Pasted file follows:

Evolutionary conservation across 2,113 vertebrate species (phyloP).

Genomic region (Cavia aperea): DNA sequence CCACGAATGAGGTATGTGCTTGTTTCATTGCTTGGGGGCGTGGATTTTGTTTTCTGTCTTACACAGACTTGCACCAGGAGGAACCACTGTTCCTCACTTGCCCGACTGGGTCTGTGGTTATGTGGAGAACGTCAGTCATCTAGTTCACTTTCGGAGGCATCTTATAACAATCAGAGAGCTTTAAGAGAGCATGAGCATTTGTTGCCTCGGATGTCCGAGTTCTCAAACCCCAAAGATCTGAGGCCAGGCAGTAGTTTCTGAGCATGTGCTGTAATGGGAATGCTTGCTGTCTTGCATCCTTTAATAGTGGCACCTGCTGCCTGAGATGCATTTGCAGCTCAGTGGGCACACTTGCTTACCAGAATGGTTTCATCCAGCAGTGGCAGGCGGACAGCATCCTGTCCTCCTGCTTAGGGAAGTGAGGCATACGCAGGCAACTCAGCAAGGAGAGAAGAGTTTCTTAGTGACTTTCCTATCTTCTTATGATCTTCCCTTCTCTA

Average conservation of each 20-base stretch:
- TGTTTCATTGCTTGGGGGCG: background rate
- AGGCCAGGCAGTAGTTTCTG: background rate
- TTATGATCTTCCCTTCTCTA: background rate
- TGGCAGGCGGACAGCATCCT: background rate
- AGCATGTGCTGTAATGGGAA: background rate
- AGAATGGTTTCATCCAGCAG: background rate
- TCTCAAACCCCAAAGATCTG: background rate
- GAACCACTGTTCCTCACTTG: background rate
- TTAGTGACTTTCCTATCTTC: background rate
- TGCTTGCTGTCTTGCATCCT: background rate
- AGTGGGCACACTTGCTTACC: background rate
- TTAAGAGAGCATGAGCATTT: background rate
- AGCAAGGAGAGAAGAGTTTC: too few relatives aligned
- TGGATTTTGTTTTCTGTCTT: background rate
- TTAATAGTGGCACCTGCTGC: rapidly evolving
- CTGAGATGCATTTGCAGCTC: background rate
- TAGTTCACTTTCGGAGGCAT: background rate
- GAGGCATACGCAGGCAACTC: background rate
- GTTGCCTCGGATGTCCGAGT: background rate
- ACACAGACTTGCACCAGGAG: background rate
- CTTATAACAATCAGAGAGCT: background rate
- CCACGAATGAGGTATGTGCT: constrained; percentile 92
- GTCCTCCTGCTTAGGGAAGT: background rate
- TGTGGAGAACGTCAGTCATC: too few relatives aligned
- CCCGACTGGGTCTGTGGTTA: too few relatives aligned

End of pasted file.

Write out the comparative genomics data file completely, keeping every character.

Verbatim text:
Evolutionary conservation across 2,113 vertebrate species (phyloP).

Genomic region (Cavia aperea): DNA sequence CCACGAATGAGGTATGTGCTTGTTTCATTGCTTGGGGGCGTGGATTTTGTTTTCTGTCTTACACAGACTTGCACCAGGAGGAACCACTGTTCCTCACTTGCCCGACTGGGTCTGTGGTTATGTGGAGAACGTCAGTCATCTAGTTCACTTTCGGAGGCATCTTATAACAATCAGAGAGCTTTAAGAGAGCATGAGCATTTGTTGCCTCGGATGTCCGAGTTCTCAAACCCCAAAGATCTGAGGCCAGGCAGTAGTTTCTGAGCATGTGCTGTAATGGGAATGCTTGCTGTCTTGCATCCTTTAATAGTGGCACCTGCTGCCTGAGATGCATTTGCAGCTCAGTGGGCACACTTGCTTACCAGAATGGTTTCATCCAGCAGTGGCAGGCGGACAGCATCCTGTCCTCCTGCTTAGGGAAGTGAGGCATACGCAGGCAACTCAGCAAGGAGAGAAGAGTTTCTTAGTGACTTTCCTATCTTCTTATGATCTTCCCTTCTCTA

Average conservation of each 20-base stretch:
- TGTTTCATTGCTTGGGGGCG: background rate
- AGGCCAGGCAGTAGTTTCTG: background rate
- TTATGATCTTCCCTTCTCTA: background rate
- TGGCAGGCGGACAGCATCCT: background rate
- AGCATGTGCTGTAATGGGAA: background rate
- AGAATGGTTTCATCCAGCAG: background rate
- TCTCAAACCCCAAAGATCTG: background rate
- GAACCACTGTTCCTCACTTG: background rate
- TTAGTGACTTTCCTATCTTC: background rate
- TGCTTGCTGTCTTGCATCCT: background rate
- AGTGGGCACACTTGCTTACC: background rate
- TTAAGAGAGCATGAGCATTT: background rate
- AGCAAGGAGAGAAGAGTTTC: too few relatives aligned
- TGGATTTTGTTTTCTGTCTT: background rate
- TTAATAGTGGCACCTGCTGC: rapidly evolving
- CTGAGATGCATTTGCAGCTC: background rate
- TAGTTCACTTTCGGAGGCAT: background rate
- GAGGCATACGCAGGCAACTC: background rate
- GTTGCCTCGGATGTCCGAGT: background rate
- ACACAGACTTGCACCAGGAG: background rate
- CTTATAACAATCAGAGAGCT: background rate
- CCACGAATGAGGTATGTGCT: constrained; percentile 92
- GTCCTCCTGCTTAGGGAAGT: background rate
- TGTGGAGAACGTCAGTCATC: too few relatives aligned
- CCCGACTGGGTCTGTGGTTA: too few relatives aligned